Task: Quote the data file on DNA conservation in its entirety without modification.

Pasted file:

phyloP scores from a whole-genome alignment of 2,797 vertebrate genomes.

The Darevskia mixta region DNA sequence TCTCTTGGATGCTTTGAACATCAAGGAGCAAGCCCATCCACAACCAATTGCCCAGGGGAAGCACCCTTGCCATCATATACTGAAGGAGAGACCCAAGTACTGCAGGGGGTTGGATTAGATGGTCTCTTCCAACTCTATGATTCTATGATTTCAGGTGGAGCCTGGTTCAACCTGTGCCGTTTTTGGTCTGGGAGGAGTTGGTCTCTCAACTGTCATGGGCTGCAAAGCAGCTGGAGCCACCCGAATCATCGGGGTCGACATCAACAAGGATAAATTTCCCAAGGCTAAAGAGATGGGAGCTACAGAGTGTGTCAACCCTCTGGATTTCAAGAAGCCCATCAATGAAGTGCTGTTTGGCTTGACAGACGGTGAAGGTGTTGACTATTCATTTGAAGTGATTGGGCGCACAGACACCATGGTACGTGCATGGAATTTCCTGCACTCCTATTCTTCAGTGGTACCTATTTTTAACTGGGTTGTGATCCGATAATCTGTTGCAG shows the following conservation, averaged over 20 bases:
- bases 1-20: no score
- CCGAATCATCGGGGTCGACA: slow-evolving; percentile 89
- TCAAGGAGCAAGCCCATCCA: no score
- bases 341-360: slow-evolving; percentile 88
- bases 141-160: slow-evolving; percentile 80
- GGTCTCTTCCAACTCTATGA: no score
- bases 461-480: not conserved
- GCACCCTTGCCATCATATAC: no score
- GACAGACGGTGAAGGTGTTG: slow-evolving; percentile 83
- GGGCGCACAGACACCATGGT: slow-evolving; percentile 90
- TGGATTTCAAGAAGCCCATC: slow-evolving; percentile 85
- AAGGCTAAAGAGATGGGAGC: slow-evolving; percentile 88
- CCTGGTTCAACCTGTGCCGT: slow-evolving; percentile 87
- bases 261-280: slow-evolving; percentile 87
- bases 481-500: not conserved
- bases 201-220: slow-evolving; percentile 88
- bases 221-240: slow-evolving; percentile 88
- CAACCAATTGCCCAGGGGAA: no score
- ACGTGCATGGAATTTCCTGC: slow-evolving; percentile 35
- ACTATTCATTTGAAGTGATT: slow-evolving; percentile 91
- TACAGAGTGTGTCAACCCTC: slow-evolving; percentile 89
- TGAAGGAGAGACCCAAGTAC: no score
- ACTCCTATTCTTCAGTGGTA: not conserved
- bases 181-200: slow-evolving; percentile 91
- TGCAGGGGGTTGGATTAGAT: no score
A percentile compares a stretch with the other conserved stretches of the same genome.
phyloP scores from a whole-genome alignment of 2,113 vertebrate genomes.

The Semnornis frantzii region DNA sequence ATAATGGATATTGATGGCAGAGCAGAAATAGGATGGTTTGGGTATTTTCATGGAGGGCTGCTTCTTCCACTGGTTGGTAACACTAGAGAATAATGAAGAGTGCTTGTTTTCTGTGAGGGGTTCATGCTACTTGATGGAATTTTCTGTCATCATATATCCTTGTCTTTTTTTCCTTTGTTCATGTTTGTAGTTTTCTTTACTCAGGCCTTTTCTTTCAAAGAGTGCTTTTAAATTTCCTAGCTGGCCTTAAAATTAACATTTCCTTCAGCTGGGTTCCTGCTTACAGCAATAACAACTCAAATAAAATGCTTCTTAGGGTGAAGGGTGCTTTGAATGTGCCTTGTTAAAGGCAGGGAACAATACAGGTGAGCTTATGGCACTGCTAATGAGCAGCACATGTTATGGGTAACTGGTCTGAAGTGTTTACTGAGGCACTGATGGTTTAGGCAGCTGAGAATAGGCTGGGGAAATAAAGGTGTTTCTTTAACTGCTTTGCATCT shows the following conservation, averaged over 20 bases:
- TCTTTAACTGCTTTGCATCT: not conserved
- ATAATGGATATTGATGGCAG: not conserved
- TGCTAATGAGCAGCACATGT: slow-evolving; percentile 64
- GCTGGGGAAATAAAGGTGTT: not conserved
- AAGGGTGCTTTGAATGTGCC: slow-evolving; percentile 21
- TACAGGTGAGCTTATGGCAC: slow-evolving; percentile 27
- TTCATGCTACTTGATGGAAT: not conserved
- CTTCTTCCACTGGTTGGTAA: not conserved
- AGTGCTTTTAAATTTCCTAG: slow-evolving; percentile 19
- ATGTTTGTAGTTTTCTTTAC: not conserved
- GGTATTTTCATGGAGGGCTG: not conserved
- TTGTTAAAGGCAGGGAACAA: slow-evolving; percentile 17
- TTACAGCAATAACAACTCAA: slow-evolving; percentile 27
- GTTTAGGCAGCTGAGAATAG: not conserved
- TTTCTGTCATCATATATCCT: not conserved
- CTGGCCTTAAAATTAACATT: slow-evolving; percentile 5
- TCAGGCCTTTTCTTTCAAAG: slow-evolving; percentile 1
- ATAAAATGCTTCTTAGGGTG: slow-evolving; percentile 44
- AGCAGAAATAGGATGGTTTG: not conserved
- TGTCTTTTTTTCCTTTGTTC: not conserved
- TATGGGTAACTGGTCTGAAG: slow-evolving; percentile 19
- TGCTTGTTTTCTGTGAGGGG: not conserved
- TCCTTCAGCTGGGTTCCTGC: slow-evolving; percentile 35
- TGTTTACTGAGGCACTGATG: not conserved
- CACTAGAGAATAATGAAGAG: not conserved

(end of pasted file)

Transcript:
phyloP scores from a whole-genome alignment of 2,797 vertebrate genomes.

The Darevskia mixta region DNA sequence TCTCTTGGATGCTTTGAACATCAAGGAGCAAGCCCATCCACAACCAATTGCCCAGGGGAAGCACCCTTGCCATCATATACTGAAGGAGAGACCCAAGTACTGCAGGGGGTTGGATTAGATGGTCTCTTCCAACTCTATGATTCTATGATTTCAGGTGGAGCCTGGTTCAACCTGTGCCGTTTTTGGTCTGGGAGGAGTTGGTCTCTCAACTGTCATGGGCTGCAAAGCAGCTGGAGCCACCCGAATCATCGGGGTCGACATCAACAAGGATAAATTTCCCAAGGCTAAAGAGATGGGAGCTACAGAGTGTGTCAACCCTCTGGATTTCAAGAAGCCCATCAATGAAGTGCTGTTTGGCTTGACAGACGGTGAAGGTGTTGACTATTCATTTGAAGTGATTGGGCGCACAGACACCATGGTACGTGCATGGAATTTCCTGCACTCCTATTCTTCAGTGGTACCTATTTTTAACTGGGTTGTGATCCGATAATCTGTTGCAG shows the following conservation, averaged over 20 bases:
- bases 1-20: no score
- CCGAATCATCGGGGTCGACA: slow-evolving; percentile 89
- TCAAGGAGCAAGCCCATCCA: no score
- bases 341-360: slow-evolving; percentile 88
- bases 141-160: slow-evolving; percentile 80
- GGTCTCTTCCAACTCTATGA: no score
- bases 461-480: not conserved
- GCACCCTTGCCATCATATAC: no score
- GACAGACGGTGAAGGTGTTG: slow-evolving; percentile 83
- GGGCGCACAGACACCATGGT: slow-evolving; percentile 90
- TGGATTTCAAGAAGCCCATC: slow-evolving; percentile 85
- AAGGCTAAAGAGATGGGAGC: slow-evolving; percentile 88
- CCTGGTTCAACCTGTGCCGT: slow-evolving; percentile 87
- bases 261-280: slow-evolving; percentile 87
- bases 481-500: not conserved
- bases 201-220: slow-evolving; percentile 88
- bases 221-240: slow-evolving; percentile 88
- CAACCAATTGCCCAGGGGAA: no score
- ACGTGCATGGAATTTCCTGC: slow-evolving; percentile 35
- ACTATTCATTTGAAGTGATT: slow-evolving; percentile 91
- TACAGAGTGTGTCAACCCTC: slow-evolving; percentile 89
- TGAAGGAGAGACCCAAGTAC: no score
- ACTCCTATTCTTCAGTGGTA: not conserved
- bases 181-200: slow-evolving; percentile 91
- TGCAGGGGGTTGGATTAGAT: no score
A percentile compares a stretch with the other conserved stretches of the same genome.
phyloP scores from a whole-genome alignment of 2,113 vertebrate genomes.

The Semnornis frantzii region DNA sequence ATAATGGATATTGATGGCAGAGCAGAAATAGGATGGTTTGGGTATTTTCATGGAGGGCTGCTTCTTCCACTGGTTGGTAACACTAGAGAATAATGAAGAGTGCTTGTTTTCTGTGAGGGGTTCATGCTACTTGATGGAATTTTCTGTCATCATATATCCTTGTCTTTTTTTCCTTTGTTCATGTTTGTAGTTTTCTTTACTCAGGCCTTTTCTTTCAAAGAGTGCTTTTAAATTTCCTAGCTGGCCTTAAAATTAACATTTCCTTCAGCTGGGTTCCTGCTTACAGCAATAACAACTCAAATAAAATGCTTCTTAGGGTGAAGGGTGCTTTGAATGTGCCTTGTTAAAGGCAGGGAACAATACAGGTGAGCTTATGGCACTGCTAATGAGCAGCACATGTTATGGGTAACTGGTCTGAAGTGTTTACTGAGGCACTGATGGTTTAGGCAGCTGAGAATAGGCTGGGGAAATAAAGGTGTTTCTTTAACTGCTTTGCATCT shows the following conservation, averaged over 20 bases:
- TCTTTAACTGCTTTGCATCT: not conserved
- ATAATGGATATTGATGGCAG: not conserved
- TGCTAATGAGCAGCACATGT: slow-evolving; percentile 64
- GCTGGGGAAATAAAGGTGTT: not conserved
- AAGGGTGCTTTGAATGTGCC: slow-evolving; percentile 21
- TACAGGTGAGCTTATGGCAC: slow-evolving; percentile 27
- TTCATGCTACTTGATGGAAT: not conserved
- CTTCTTCCACTGGTTGGTAA: not conserved
- AGTGCTTTTAAATTTCCTAG: slow-evolving; percentile 19
- ATGTTTGTAGTTTTCTTTAC: not conserved
- GGTATTTTCATGGAGGGCTG: not conserved
- TTGTTAAAGGCAGGGAACAA: slow-evolving; percentile 17
- TTACAGCAATAACAACTCAA: slow-evolving; percentile 27
- GTTTAGGCAGCTGAGAATAG: not conserved
- TTTCTGTCATCATATATCCT: not conserved
- CTGGCCTTAAAATTAACATT: slow-evolving; percentile 5
- TCAGGCCTTTTCTTTCAAAG: slow-evolving; percentile 1
- ATAAAATGCTTCTTAGGGTG: slow-evolving; percentile 44
- AGCAGAAATAGGATGGTTTG: not conserved
- TGTCTTTTTTTCCTTTGTTC: not conserved
- TATGGGTAACTGGTCTGAAG: slow-evolving; percentile 19
- TGCTTGTTTTCTGTGAGGGG: not conserved
- TCCTTCAGCTGGGTTCCTGC: slow-evolving; percentile 35
- TGTTTACTGAGGCACTGATG: not conserved
- CACTAGAGAATAATGAAGAG: not conserved